(Literature and the Ancient World, Critical Edition)

Eupolis (YEW-puh-luhs) first competed as a comic playwright at the young age of sixteen, in 429 b.c.e. He won in dramatic competition several times with the nearly twenty plays he wrote. No complete play survives, but a number of fragments do, including some lengthy ones. In the Demes (after 418 b.c.e.; precincts), famous Athenian leaders from the past, including Solon and Pericles, are recalled from the dead to restore Athens to its glory. In Cities (c. 420 b.c.e.; cities), Athens’ imperial subjects are personified, apparently in an appeal for more lenient treatment for them. Controversy surrounds his Maricas (421 b.c.e.; maricas), which attacked the Athenian politician Hyperbolus extensively. Aristophanes charged Eupolis with stealing the idea from his own Hippīs (424 b.c.e.; The Knights, 1812), but Eupolis claimed he had, in fact, helped Aristophanes first. Fanciful stories abound about Eupolis’s death, some involving his play Baptae (after 424 b.c.e.; dippers), which mocked Alcibiades of Athens. Evidence does suggest he died relatively young, probably in his thirties.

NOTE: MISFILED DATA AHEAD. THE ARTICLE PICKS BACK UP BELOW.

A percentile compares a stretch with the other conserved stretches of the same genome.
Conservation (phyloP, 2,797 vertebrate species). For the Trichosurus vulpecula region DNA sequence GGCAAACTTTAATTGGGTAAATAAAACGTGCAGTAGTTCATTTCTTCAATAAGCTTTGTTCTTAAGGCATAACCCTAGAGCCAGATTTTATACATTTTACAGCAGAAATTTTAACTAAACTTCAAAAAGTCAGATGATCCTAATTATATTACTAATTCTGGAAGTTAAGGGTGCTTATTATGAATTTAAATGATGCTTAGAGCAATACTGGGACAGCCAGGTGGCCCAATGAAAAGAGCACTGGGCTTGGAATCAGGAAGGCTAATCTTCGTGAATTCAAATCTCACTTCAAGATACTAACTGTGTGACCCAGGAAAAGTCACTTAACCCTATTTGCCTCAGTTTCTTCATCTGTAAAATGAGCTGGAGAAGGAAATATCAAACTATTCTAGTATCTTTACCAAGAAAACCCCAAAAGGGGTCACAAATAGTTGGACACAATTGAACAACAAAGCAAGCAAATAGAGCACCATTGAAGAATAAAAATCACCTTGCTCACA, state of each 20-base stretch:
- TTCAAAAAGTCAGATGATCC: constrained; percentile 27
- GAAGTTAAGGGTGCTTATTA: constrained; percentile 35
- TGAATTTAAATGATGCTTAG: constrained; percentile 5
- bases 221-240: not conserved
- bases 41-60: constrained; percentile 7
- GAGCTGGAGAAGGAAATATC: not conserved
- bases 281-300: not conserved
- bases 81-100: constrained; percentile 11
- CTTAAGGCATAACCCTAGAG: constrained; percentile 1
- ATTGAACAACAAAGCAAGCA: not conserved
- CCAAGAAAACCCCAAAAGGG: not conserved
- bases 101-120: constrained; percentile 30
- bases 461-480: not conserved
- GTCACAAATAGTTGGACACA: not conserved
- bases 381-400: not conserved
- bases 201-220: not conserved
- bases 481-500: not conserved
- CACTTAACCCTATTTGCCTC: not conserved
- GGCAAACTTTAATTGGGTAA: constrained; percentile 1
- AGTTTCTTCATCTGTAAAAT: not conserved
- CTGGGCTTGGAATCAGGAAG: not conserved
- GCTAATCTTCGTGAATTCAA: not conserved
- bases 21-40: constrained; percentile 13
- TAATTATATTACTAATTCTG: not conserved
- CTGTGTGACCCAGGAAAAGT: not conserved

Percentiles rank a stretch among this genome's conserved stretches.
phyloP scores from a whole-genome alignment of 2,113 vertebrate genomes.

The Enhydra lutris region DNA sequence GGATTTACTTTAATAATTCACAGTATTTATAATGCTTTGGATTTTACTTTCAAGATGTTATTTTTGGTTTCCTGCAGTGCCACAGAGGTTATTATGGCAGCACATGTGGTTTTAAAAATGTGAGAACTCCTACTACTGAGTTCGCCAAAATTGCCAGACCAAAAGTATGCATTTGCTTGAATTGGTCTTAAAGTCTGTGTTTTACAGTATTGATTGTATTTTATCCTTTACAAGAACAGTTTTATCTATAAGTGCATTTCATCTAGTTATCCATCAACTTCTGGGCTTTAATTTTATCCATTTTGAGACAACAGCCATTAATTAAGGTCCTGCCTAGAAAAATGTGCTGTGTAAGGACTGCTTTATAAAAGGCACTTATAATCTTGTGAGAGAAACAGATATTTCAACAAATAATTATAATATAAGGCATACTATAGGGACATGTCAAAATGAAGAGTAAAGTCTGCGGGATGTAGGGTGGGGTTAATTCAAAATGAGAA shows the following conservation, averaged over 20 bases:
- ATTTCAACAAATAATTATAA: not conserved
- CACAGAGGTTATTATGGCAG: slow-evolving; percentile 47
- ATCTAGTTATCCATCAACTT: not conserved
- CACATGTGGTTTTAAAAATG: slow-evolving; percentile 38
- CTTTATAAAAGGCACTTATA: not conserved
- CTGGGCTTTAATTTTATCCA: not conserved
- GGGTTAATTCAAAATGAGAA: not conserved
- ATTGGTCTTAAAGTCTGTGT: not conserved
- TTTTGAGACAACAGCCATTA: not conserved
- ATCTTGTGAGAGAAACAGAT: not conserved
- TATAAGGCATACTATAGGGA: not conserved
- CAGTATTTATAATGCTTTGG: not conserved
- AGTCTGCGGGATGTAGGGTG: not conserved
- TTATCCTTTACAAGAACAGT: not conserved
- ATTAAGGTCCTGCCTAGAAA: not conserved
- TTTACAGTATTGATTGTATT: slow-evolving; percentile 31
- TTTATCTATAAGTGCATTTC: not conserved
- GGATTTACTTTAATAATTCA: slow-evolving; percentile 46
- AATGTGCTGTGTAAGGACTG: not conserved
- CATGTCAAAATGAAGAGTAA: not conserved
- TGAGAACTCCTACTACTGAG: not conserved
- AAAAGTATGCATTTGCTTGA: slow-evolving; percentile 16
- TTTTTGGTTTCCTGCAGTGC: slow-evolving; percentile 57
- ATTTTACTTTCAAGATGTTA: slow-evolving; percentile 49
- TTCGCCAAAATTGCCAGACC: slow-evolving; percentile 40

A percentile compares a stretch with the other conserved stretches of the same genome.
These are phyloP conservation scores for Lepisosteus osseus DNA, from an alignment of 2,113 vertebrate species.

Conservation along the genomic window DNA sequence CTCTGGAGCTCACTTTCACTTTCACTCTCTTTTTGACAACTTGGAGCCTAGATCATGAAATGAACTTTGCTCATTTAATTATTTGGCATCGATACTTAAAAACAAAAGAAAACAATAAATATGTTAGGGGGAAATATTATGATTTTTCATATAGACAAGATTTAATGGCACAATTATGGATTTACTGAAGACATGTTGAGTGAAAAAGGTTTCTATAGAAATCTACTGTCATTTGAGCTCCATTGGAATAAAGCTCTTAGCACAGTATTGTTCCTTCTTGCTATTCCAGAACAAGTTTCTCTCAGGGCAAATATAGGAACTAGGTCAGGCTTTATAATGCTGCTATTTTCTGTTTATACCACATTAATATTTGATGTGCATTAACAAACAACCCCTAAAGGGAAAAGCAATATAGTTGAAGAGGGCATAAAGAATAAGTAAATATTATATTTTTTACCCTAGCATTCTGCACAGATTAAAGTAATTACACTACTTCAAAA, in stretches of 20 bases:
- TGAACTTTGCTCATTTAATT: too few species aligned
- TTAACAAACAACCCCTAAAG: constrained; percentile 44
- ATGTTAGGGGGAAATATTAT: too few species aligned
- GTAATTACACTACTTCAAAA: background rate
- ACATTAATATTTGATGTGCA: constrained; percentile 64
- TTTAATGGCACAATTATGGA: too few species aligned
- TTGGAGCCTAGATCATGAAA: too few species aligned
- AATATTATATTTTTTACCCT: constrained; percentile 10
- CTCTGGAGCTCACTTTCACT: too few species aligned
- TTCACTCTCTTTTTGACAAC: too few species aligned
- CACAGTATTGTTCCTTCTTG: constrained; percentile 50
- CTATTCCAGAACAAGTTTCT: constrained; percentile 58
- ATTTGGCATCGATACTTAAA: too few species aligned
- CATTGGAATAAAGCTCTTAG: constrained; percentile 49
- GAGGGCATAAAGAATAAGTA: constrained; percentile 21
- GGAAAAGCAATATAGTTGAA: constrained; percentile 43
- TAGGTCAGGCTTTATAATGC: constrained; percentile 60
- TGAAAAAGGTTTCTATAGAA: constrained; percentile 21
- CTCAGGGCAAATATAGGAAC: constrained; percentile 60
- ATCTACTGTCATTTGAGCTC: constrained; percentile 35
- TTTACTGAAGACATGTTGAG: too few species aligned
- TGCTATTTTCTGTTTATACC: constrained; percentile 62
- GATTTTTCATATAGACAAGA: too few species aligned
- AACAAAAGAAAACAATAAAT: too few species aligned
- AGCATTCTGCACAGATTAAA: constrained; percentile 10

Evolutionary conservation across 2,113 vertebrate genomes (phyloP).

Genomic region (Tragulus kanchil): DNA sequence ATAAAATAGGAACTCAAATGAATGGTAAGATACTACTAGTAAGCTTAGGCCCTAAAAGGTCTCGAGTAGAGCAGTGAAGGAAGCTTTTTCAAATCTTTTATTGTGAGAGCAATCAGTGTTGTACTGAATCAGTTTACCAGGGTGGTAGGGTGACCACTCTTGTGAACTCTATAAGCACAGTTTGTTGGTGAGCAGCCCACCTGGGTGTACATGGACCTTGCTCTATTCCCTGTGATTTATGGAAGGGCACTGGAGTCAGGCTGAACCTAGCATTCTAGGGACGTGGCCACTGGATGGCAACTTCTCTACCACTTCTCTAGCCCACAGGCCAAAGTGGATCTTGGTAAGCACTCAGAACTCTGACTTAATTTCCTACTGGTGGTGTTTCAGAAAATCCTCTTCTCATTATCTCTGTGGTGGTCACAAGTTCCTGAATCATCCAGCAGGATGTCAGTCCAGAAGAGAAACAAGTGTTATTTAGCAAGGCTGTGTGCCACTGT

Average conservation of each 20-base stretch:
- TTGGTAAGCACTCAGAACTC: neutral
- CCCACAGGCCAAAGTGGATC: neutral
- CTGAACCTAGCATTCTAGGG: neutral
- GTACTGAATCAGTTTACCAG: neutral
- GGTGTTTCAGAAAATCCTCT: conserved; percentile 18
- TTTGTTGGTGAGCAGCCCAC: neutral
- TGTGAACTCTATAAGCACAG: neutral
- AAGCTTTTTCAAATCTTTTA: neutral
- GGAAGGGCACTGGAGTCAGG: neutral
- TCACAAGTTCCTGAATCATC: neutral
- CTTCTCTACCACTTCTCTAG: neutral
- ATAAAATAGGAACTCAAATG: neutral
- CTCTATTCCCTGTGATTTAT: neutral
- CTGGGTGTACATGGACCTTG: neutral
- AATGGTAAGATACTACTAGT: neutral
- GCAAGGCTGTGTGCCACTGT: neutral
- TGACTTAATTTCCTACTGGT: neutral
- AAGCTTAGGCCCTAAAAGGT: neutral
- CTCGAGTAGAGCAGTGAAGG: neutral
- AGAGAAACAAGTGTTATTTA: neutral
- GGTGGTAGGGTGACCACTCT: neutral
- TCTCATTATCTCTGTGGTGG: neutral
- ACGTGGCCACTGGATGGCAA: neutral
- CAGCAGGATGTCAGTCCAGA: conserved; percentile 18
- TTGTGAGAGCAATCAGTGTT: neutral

(Literature and the Ancient World, Critical Edition)

Eupolis was the last of the great triad of comedians of Old Comedy, along with Cratinus and Aristophanes. Much of what survives shows the creativity but not the charm for which he had a reputation in antiquity.

Additional Resources

(Literature and the Ancient World, Critical Edition)

Kassel, R., and C. Austin. Poetae Comici Graeci. Vol. 5. Berlin: Walter de Gruyter, 1986.

Norwood, Gilbert. Greek Comedy. London: Methuen, 1931.

Sidwell, Keith. “Authorial Collaboration? Aristophanes’ æKnights’ and Eupolis.” Greek, Roman, and Byzantine Studies 34, no. 4 (Winter, 1993): 365.